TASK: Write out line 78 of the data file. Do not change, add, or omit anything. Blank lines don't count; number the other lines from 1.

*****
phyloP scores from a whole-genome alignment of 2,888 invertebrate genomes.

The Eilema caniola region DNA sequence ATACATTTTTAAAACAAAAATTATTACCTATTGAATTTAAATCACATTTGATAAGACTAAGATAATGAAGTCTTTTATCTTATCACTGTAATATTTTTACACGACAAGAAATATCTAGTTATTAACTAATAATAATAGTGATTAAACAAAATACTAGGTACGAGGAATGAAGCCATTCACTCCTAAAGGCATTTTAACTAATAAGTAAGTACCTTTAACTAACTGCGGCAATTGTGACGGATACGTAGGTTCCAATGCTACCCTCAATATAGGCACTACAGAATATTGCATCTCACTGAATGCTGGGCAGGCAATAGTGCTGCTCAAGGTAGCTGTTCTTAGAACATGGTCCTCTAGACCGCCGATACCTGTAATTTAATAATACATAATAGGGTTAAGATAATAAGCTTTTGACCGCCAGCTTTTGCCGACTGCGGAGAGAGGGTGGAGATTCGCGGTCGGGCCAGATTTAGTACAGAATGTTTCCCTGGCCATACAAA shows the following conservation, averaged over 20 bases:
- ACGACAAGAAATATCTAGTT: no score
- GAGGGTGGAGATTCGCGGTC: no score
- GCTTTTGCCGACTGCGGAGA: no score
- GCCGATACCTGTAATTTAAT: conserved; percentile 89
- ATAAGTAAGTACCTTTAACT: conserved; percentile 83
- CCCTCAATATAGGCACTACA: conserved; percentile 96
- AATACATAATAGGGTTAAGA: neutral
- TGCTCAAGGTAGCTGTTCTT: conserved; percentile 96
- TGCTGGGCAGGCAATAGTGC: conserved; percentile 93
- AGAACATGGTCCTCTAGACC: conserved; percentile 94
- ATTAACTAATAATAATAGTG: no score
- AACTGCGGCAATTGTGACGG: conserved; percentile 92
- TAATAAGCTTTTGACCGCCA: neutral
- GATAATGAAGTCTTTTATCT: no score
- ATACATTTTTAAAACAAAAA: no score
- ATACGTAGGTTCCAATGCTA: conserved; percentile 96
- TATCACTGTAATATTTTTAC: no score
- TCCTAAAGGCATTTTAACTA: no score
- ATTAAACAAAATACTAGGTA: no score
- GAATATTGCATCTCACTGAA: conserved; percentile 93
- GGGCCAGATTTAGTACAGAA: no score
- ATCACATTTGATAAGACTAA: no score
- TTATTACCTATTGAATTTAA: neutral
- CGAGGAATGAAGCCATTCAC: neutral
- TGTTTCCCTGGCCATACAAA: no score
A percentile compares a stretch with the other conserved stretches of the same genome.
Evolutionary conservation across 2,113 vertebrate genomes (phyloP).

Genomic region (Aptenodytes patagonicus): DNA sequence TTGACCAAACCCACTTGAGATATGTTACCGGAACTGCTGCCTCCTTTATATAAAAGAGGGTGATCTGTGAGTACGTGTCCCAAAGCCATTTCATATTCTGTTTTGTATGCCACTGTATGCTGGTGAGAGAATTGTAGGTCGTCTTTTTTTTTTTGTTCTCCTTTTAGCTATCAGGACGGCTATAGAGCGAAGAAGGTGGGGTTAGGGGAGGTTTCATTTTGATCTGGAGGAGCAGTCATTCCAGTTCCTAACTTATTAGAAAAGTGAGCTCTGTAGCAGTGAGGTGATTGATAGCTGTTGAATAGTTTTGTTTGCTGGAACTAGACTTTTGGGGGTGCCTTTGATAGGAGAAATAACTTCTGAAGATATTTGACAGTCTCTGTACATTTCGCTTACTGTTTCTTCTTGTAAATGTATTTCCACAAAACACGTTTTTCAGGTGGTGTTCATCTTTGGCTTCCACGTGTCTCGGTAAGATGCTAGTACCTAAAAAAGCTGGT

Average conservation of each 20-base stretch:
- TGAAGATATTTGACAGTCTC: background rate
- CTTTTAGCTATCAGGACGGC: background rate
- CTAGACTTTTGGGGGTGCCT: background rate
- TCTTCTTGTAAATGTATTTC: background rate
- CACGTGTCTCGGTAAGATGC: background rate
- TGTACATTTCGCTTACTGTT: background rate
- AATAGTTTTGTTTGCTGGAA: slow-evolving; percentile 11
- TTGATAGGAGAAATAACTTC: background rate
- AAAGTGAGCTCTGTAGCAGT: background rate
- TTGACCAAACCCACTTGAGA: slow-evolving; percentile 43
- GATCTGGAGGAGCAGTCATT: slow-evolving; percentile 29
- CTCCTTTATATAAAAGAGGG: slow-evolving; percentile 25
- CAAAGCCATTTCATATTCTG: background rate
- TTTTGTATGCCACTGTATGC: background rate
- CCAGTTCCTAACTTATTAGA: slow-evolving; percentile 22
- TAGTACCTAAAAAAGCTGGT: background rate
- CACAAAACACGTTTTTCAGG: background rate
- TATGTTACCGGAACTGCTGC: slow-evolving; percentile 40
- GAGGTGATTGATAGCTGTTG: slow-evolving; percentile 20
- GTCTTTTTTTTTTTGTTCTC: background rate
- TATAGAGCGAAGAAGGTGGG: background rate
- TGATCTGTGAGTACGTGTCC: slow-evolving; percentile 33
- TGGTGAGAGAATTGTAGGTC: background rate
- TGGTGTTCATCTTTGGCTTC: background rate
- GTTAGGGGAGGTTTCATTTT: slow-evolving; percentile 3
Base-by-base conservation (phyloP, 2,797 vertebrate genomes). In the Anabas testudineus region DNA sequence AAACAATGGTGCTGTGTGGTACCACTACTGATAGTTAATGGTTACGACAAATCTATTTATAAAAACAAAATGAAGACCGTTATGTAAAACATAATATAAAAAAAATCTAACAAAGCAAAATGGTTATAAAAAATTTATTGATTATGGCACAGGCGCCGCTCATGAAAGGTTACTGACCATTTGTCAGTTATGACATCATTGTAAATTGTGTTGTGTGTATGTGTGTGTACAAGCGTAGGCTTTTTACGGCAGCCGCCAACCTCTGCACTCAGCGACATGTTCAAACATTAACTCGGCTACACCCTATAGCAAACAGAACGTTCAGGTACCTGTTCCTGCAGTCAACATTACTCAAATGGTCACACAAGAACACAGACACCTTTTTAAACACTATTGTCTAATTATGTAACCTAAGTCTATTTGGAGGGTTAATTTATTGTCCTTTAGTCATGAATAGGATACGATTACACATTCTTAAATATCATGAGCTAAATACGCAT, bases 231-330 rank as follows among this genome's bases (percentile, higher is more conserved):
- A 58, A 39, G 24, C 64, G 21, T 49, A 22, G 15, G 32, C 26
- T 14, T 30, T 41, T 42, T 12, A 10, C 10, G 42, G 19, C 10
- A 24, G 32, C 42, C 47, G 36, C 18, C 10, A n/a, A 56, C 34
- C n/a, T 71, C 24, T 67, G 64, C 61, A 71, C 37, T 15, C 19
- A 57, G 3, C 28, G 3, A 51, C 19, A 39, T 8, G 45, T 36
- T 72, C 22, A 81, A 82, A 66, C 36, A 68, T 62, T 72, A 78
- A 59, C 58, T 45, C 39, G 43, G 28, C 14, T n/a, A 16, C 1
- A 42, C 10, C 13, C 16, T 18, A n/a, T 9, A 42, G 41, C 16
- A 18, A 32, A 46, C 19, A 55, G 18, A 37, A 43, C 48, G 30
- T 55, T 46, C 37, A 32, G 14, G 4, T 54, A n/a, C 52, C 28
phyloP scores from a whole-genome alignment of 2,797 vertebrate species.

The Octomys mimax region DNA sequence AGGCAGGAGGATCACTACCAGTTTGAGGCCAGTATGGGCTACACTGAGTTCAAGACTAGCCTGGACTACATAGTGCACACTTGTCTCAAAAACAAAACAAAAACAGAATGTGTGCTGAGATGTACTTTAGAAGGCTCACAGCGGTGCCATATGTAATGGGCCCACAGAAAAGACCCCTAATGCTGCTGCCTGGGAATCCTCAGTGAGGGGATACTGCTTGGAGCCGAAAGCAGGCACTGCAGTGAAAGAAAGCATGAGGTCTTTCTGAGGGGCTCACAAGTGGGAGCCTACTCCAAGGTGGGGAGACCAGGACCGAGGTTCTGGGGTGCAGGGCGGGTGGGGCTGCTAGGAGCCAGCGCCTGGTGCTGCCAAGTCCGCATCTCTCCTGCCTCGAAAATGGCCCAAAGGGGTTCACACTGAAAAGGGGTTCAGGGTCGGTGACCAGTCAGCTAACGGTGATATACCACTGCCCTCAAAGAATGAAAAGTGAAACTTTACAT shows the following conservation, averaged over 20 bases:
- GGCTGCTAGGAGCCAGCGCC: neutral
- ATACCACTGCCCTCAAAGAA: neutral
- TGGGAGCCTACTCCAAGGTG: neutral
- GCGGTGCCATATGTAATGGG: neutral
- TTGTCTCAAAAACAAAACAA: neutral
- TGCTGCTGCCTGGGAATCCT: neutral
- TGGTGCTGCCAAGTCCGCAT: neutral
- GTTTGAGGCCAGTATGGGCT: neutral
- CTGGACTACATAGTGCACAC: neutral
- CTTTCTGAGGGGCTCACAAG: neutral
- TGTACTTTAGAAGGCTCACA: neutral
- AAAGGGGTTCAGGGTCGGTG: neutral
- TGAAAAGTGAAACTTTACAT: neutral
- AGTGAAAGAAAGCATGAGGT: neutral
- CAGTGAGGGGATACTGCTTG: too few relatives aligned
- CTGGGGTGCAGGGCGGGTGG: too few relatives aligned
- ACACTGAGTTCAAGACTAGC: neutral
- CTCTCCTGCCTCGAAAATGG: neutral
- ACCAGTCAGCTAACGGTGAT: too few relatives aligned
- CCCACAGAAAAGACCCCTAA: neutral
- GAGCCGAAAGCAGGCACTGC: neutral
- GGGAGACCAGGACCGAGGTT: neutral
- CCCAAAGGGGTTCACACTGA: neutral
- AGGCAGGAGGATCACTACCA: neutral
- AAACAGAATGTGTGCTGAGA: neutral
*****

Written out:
- CTGGACTACATAGTGCACAC: neutral